Photograph of the semi-permanent exhibition “De Aquí a la Modernidad” (2018-2020) in the National Museum of Fine Arts (MNBA) in Santiago, curated by Gloria Cortés. Like many large museums worldwide, the MNBA shuffles the collection every year or so to incite a reinterpretation of their works under a certain theme and/or complemented by contemporary, non-collection works. Photograph courtesy Museo Nacional de Bellas Artes, Santiago.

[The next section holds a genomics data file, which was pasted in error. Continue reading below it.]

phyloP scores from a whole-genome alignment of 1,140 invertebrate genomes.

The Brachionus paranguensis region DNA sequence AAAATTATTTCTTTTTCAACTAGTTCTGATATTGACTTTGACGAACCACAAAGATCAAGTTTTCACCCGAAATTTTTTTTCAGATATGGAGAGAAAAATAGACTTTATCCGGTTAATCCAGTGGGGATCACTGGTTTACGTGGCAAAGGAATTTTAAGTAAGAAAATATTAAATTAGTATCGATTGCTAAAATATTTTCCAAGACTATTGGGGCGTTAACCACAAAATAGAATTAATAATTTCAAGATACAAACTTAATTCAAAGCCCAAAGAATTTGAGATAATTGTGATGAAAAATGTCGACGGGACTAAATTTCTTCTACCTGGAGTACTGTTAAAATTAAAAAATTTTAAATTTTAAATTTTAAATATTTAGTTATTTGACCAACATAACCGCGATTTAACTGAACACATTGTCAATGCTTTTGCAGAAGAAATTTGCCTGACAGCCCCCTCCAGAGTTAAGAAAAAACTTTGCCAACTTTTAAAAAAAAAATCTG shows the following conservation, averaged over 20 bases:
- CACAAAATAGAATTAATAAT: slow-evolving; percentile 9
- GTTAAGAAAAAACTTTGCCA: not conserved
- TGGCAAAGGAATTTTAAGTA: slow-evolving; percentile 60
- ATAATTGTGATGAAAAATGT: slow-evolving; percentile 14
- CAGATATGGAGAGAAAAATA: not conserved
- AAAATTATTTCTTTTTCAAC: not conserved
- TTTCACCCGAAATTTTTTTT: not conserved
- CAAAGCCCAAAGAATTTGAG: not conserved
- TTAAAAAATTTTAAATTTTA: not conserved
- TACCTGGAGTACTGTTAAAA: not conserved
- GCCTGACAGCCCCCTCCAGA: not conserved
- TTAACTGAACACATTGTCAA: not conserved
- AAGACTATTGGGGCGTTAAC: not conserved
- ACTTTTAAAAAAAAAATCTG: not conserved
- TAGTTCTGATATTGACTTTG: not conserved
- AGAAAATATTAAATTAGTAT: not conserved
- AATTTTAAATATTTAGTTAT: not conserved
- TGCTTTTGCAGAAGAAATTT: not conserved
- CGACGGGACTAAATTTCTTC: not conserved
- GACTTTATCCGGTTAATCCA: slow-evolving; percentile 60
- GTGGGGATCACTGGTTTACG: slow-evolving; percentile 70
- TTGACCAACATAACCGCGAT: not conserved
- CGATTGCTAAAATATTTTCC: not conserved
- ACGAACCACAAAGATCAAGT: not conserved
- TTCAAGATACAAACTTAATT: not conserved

The third aspect is the potential that a careful system of value judgment and a memory infrastructure can produce: a sustainable practice of decolonial art and art history. For this I pick up the argument from before, about the possibility to inquire what art “from here” means and what dimensions it has. Conceiving a permanent installation of Chilean art today is asking what has mattered to artists in this country over a long period of time, and in specific moments, such as colonialism, republicanism, and for art, avantgardism, modernism, or postmodernism. A permanent display seeks a historical perspective that is outside current commercial or academic necessities of the global art world, while it allows to look at these circumstances as artwork-related context. Temporary exhibitions with their up-to-date questions and methodologies run the risk of seeing art through the glasses of the season, making it difficult to trace the change of discourse over even a short period of time.